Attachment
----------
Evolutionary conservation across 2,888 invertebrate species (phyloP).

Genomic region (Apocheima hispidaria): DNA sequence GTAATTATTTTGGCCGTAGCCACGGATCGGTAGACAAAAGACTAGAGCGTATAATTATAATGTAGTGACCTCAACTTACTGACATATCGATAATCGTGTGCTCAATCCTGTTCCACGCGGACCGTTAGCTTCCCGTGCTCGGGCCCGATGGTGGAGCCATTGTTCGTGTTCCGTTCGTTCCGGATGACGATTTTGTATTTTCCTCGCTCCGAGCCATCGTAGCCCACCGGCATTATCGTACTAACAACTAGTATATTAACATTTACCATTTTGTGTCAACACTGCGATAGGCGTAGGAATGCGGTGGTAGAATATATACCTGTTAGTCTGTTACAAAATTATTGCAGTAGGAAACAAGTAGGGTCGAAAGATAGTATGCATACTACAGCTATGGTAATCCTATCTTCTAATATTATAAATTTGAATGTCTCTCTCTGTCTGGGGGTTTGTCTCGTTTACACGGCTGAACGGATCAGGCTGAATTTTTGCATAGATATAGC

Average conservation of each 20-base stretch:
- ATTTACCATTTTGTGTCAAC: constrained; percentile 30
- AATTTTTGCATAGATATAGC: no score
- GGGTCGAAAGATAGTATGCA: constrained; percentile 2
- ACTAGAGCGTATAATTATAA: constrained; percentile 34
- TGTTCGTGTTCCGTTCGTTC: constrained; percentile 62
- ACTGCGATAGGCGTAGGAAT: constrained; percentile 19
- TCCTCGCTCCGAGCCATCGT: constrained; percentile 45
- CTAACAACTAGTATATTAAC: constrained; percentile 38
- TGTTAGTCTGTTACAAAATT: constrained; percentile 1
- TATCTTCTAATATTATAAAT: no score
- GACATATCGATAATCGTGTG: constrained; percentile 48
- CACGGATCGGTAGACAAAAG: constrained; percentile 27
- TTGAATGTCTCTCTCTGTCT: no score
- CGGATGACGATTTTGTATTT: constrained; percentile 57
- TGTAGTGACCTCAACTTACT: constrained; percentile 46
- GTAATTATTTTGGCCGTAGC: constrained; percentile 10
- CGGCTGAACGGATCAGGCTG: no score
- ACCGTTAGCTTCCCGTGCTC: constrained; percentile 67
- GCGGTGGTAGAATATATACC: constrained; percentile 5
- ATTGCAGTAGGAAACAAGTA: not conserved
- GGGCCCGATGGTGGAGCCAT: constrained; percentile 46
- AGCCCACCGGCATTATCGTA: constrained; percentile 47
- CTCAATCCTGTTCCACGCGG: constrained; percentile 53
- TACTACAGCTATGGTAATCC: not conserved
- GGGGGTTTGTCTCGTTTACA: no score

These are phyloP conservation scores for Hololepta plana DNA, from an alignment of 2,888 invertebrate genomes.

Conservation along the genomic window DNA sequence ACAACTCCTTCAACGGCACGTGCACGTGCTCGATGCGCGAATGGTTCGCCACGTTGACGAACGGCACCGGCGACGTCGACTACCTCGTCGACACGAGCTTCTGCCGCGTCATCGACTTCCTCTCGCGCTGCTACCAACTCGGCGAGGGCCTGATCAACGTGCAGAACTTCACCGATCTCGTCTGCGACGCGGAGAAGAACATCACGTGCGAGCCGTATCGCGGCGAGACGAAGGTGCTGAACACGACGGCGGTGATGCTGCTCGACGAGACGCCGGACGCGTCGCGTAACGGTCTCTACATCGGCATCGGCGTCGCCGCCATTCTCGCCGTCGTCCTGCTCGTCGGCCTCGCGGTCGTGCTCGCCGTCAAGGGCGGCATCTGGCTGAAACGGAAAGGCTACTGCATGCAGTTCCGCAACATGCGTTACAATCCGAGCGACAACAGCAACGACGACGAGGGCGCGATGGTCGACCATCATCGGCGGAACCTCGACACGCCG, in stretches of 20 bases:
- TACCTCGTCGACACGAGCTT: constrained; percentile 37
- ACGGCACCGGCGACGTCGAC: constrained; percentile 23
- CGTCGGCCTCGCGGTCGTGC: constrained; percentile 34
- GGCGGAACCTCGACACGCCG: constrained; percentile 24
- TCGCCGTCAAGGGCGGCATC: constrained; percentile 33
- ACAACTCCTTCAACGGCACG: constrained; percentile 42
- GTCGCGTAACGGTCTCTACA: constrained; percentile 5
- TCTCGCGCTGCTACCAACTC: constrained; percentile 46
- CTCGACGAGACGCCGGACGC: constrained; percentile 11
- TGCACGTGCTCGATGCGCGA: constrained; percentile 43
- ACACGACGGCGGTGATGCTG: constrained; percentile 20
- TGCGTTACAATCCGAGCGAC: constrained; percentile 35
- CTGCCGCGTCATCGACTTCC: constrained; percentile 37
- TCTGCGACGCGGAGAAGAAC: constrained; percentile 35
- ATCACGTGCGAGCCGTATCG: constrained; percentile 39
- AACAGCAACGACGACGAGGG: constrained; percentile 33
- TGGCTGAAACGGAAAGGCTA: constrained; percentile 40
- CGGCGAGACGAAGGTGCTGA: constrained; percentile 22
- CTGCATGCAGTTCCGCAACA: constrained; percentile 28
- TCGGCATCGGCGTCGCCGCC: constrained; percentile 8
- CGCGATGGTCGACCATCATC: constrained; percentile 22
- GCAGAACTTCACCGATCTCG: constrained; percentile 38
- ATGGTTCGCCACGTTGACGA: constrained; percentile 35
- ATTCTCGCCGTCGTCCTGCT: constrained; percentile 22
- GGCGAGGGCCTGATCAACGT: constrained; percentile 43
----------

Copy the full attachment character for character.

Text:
Evolutionary conservation across 2,888 invertebrate species (phyloP).

Genomic region (Apocheima hispidaria): DNA sequence GTAATTATTTTGGCCGTAGCCACGGATCGGTAGACAAAAGACTAGAGCGTATAATTATAATGTAGTGACCTCAACTTACTGACATATCGATAATCGTGTGCTCAATCCTGTTCCACGCGGACCGTTAGCTTCCCGTGCTCGGGCCCGATGGTGGAGCCATTGTTCGTGTTCCGTTCGTTCCGGATGACGATTTTGTATTTTCCTCGCTCCGAGCCATCGTAGCCCACCGGCATTATCGTACTAACAACTAGTATATTAACATTTACCATTTTGTGTCAACACTGCGATAGGCGTAGGAATGCGGTGGTAGAATATATACCTGTTAGTCTGTTACAAAATTATTGCAGTAGGAAACAAGTAGGGTCGAAAGATAGTATGCATACTACAGCTATGGTAATCCTATCTTCTAATATTATAAATTTGAATGTCTCTCTCTGTCTGGGGGTTTGTCTCGTTTACACGGCTGAACGGATCAGGCTGAATTTTTGCATAGATATAGC

Average conservation of each 20-base stretch:
- ATTTACCATTTTGTGTCAAC: constrained; percentile 30
- AATTTTTGCATAGATATAGC: no score
- GGGTCGAAAGATAGTATGCA: constrained; percentile 2
- ACTAGAGCGTATAATTATAA: constrained; percentile 34
- TGTTCGTGTTCCGTTCGTTC: constrained; percentile 62
- ACTGCGATAGGCGTAGGAAT: constrained; percentile 19
- TCCTCGCTCCGAGCCATCGT: constrained; percentile 45
- CTAACAACTAGTATATTAAC: constrained; percentile 38
- TGTTAGTCTGTTACAAAATT: constrained; percentile 1
- TATCTTCTAATATTATAAAT: no score
- GACATATCGATAATCGTGTG: constrained; percentile 48
- CACGGATCGGTAGACAAAAG: constrained; percentile 27
- TTGAATGTCTCTCTCTGTCT: no score
- CGGATGACGATTTTGTATTT: constrained; percentile 57
- TGTAGTGACCTCAACTTACT: constrained; percentile 46
- GTAATTATTTTGGCCGTAGC: constrained; percentile 10
- CGGCTGAACGGATCAGGCTG: no score
- ACCGTTAGCTTCCCGTGCTC: constrained; percentile 67
- GCGGTGGTAGAATATATACC: constrained; percentile 5
- ATTGCAGTAGGAAACAAGTA: not conserved
- GGGCCCGATGGTGGAGCCAT: constrained; percentile 46
- AGCCCACCGGCATTATCGTA: constrained; percentile 47
- CTCAATCCTGTTCCACGCGG: constrained; percentile 53
- TACTACAGCTATGGTAATCC: not conserved
- GGGGGTTTGTCTCGTTTACA: no score

These are phyloP conservation scores for Hololepta plana DNA, from an alignment of 2,888 invertebrate genomes.

Conservation along the genomic window DNA sequence ACAACTCCTTCAACGGCACGTGCACGTGCTCGATGCGCGAATGGTTCGCCACGTTGACGAACGGCACCGGCGACGTCGACTACCTCGTCGACACGAGCTTCTGCCGCGTCATCGACTTCCTCTCGCGCTGCTACCAACTCGGCGAGGGCCTGATCAACGTGCAGAACTTCACCGATCTCGTCTGCGACGCGGAGAAGAACATCACGTGCGAGCCGTATCGCGGCGAGACGAAGGTGCTGAACACGACGGCGGTGATGCTGCTCGACGAGACGCCGGACGCGTCGCGTAACGGTCTCTACATCGGCATCGGCGTCGCCGCCATTCTCGCCGTCGTCCTGCTCGTCGGCCTCGCGGTCGTGCTCGCCGTCAAGGGCGGCATCTGGCTGAAACGGAAAGGCTACTGCATGCAGTTCCGCAACATGCGTTACAATCCGAGCGACAACAGCAACGACGACGAGGGCGCGATGGTCGACCATCATCGGCGGAACCTCGACACGCCG, in stretches of 20 bases:
- TACCTCGTCGACACGAGCTT: constrained; percentile 37
- ACGGCACCGGCGACGTCGAC: constrained; percentile 23
- CGTCGGCCTCGCGGTCGTGC: constrained; percentile 34
- GGCGGAACCTCGACACGCCG: constrained; percentile 24
- TCGCCGTCAAGGGCGGCATC: constrained; percentile 33
- ACAACTCCTTCAACGGCACG: constrained; percentile 42
- GTCGCGTAACGGTCTCTACA: constrained; percentile 5
- TCTCGCGCTGCTACCAACTC: constrained; percentile 46
- CTCGACGAGACGCCGGACGC: constrained; percentile 11
- TGCACGTGCTCGATGCGCGA: constrained; percentile 43
- ACACGACGGCGGTGATGCTG: constrained; percentile 20
- TGCGTTACAATCCGAGCGAC: constrained; percentile 35
- CTGCCGCGTCATCGACTTCC: constrained; percentile 37
- TCTGCGACGCGGAGAAGAAC: constrained; percentile 35
- ATCACGTGCGAGCCGTATCG: constrained; percentile 39
- AACAGCAACGACGACGAGGG: constrained; percentile 33
- TGGCTGAAACGGAAAGGCTA: constrained; percentile 40
- CGGCGAGACGAAGGTGCTGA: constrained; percentile 22
- CTGCATGCAGTTCCGCAACA: constrained; percentile 28
- TCGGCATCGGCGTCGCCGCC: constrained; percentile 8
- CGCGATGGTCGACCATCATC: constrained; percentile 22
- GCAGAACTTCACCGATCTCG: constrained; percentile 38
- ATGGTTCGCCACGTTGACGA: constrained; percentile 35
- ATTCTCGCCGTCGTCCTGCT: constrained; percentile 22
- GGCGAGGGCCTGATCAACGT: constrained; percentile 43